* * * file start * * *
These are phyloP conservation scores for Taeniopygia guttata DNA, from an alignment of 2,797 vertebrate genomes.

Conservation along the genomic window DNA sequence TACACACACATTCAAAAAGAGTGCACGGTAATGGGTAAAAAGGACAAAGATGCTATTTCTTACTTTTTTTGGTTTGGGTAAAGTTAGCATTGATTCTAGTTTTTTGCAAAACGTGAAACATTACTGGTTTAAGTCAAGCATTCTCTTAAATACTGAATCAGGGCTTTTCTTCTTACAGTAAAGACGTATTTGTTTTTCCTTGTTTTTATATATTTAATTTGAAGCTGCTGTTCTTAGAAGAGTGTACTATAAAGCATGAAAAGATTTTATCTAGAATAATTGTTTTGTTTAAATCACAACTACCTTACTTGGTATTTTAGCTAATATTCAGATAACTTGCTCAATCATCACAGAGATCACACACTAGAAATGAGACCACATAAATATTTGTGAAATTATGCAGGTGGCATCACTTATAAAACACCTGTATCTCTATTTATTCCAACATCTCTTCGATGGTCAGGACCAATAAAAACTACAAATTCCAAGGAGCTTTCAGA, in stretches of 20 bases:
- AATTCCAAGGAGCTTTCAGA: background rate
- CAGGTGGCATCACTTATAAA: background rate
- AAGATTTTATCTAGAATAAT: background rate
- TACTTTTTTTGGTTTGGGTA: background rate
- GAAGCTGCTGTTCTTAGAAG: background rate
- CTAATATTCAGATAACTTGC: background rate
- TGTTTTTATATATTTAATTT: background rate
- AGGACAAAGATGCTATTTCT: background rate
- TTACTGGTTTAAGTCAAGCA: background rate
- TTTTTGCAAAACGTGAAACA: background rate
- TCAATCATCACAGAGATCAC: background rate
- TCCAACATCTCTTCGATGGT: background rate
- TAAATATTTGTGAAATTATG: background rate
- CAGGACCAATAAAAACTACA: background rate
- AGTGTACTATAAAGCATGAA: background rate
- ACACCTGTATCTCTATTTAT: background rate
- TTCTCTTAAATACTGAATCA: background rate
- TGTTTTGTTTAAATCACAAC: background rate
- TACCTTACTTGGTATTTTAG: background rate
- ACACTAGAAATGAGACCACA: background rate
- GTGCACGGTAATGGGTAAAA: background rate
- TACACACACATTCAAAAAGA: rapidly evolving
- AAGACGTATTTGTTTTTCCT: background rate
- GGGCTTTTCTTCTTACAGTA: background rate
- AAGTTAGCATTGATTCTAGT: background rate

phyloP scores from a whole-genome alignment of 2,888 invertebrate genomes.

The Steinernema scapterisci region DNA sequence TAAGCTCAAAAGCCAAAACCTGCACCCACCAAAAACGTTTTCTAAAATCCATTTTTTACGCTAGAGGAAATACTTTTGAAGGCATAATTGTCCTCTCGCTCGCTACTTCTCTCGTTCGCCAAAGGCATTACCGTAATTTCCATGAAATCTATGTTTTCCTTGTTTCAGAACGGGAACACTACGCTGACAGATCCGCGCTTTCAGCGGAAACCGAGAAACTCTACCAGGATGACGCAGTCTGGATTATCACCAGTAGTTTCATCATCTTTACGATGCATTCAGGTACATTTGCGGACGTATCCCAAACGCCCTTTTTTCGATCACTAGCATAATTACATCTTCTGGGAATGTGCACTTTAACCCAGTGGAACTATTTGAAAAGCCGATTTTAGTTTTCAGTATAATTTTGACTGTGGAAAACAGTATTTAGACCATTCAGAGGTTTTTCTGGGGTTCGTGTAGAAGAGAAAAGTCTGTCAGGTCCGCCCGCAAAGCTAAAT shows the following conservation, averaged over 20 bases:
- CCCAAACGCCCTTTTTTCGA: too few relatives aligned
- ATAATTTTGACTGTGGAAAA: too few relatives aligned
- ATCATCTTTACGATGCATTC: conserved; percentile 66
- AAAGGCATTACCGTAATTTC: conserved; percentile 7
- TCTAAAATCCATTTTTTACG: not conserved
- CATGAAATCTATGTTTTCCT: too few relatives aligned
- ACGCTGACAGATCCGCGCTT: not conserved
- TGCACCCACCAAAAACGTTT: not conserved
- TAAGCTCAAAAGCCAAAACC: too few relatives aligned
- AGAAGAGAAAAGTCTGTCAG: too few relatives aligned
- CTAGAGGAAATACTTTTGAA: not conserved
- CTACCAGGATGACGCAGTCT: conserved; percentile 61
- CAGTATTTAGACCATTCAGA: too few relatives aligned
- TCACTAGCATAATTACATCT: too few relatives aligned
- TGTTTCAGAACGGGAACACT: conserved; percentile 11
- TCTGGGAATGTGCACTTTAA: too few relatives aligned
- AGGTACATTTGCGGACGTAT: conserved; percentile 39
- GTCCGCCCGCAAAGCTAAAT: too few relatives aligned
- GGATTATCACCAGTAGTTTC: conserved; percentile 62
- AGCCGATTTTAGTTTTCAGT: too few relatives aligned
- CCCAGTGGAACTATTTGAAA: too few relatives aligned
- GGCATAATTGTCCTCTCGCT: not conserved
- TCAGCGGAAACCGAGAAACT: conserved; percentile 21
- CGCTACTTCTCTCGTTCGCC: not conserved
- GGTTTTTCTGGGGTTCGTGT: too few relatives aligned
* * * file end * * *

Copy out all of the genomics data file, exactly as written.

These are phyloP conservation scores for Taeniopygia guttata DNA, from an alignment of 2,797 vertebrate genomes.

Conservation along the genomic window DNA sequence TACACACACATTCAAAAAGAGTGCACGGTAATGGGTAAAAAGGACAAAGATGCTATTTCTTACTTTTTTTGGTTTGGGTAAAGTTAGCATTGATTCTAGTTTTTTGCAAAACGTGAAACATTACTGGTTTAAGTCAAGCATTCTCTTAAATACTGAATCAGGGCTTTTCTTCTTACAGTAAAGACGTATTTGTTTTTCCTTGTTTTTATATATTTAATTTGAAGCTGCTGTTCTTAGAAGAGTGTACTATAAAGCATGAAAAGATTTTATCTAGAATAATTGTTTTGTTTAAATCACAACTACCTTACTTGGTATTTTAGCTAATATTCAGATAACTTGCTCAATCATCACAGAGATCACACACTAGAAATGAGACCACATAAATATTTGTGAAATTATGCAGGTGGCATCACTTATAAAACACCTGTATCTCTATTTATTCCAACATCTCTTCGATGGTCAGGACCAATAAAAACTACAAATTCCAAGGAGCTTTCAGA, in stretches of 20 bases:
- AATTCCAAGGAGCTTTCAGA: background rate
- CAGGTGGCATCACTTATAAA: background rate
- AAGATTTTATCTAGAATAAT: background rate
- TACTTTTTTTGGTTTGGGTA: background rate
- GAAGCTGCTGTTCTTAGAAG: background rate
- CTAATATTCAGATAACTTGC: background rate
- TGTTTTTATATATTTAATTT: background rate
- AGGACAAAGATGCTATTTCT: background rate
- TTACTGGTTTAAGTCAAGCA: background rate
- TTTTTGCAAAACGTGAAACA: background rate
- TCAATCATCACAGAGATCAC: background rate
- TCCAACATCTCTTCGATGGT: background rate
- TAAATATTTGTGAAATTATG: background rate
- CAGGACCAATAAAAACTACA: background rate
- AGTGTACTATAAAGCATGAA: background rate
- ACACCTGTATCTCTATTTAT: background rate
- TTCTCTTAAATACTGAATCA: background rate
- TGTTTTGTTTAAATCACAAC: background rate
- TACCTTACTTGGTATTTTAG: background rate
- ACACTAGAAATGAGACCACA: background rate
- GTGCACGGTAATGGGTAAAA: background rate
- TACACACACATTCAAAAAGA: rapidly evolving
- AAGACGTATTTGTTTTTCCT: background rate
- GGGCTTTTCTTCTTACAGTA: background rate
- AAGTTAGCATTGATTCTAGT: background rate

phyloP scores from a whole-genome alignment of 2,888 invertebrate genomes.

The Steinernema scapterisci region DNA sequence TAAGCTCAAAAGCCAAAACCTGCACCCACCAAAAACGTTTTCTAAAATCCATTTTTTACGCTAGAGGAAATACTTTTGAAGGCATAATTGTCCTCTCGCTCGCTACTTCTCTCGTTCGCCAAAGGCATTACCGTAATTTCCATGAAATCTATGTTTTCCTTGTTTCAGAACGGGAACACTACGCTGACAGATCCGCGCTTTCAGCGGAAACCGAGAAACTCTACCAGGATGACGCAGTCTGGATTATCACCAGTAGTTTCATCATCTTTACGATGCATTCAGGTACATTTGCGGACGTATCCCAAACGCCCTTTTTTCGATCACTAGCATAATTACATCTTCTGGGAATGTGCACTTTAACCCAGTGGAACTATTTGAAAAGCCGATTTTAGTTTTCAGTATAATTTTGACTGTGGAAAACAGTATTTAGACCATTCAGAGGTTTTTCTGGGGTTCGTGTAGAAGAGAAAAGTCTGTCAGGTCCGCCCGCAAAGCTAAAT shows the following conservation, averaged over 20 bases:
- CCCAAACGCCCTTTTTTCGA: too few relatives aligned
- ATAATTTTGACTGTGGAAAA: too few relatives aligned
- ATCATCTTTACGATGCATTC: conserved; percentile 66
- AAAGGCATTACCGTAATTTC: conserved; percentile 7
- TCTAAAATCCATTTTTTACG: not conserved
- CATGAAATCTATGTTTTCCT: too few relatives aligned
- ACGCTGACAGATCCGCGCTT: not conserved
- TGCACCCACCAAAAACGTTT: not conserved
- TAAGCTCAAAAGCCAAAACC: too few relatives aligned
- AGAAGAGAAAAGTCTGTCAG: too few relatives aligned
- CTAGAGGAAATACTTTTGAA: not conserved
- CTACCAGGATGACGCAGTCT: conserved; percentile 61
- CAGTATTTAGACCATTCAGA: too few relatives aligned
- TCACTAGCATAATTACATCT: too few relatives aligned
- TGTTTCAGAACGGGAACACT: conserved; percentile 11
- TCTGGGAATGTGCACTTTAA: too few relatives aligned
- AGGTACATTTGCGGACGTAT: conserved; percentile 39
- GTCCGCCCGCAAAGCTAAAT: too few relatives aligned
- GGATTATCACCAGTAGTTTC: conserved; percentile 62
- AGCCGATTTTAGTTTTCAGT: too few relatives aligned
- CCCAGTGGAACTATTTGAAA: too few relatives aligned
- GGCATAATTGTCCTCTCGCT: not conserved
- TCAGCGGAAACCGAGAAACT: conserved; percentile 21
- CGCTACTTCTCTCGTTCGCC: not conserved
- GGTTTTTCTGGGGTTCGTGT: too few relatives aligned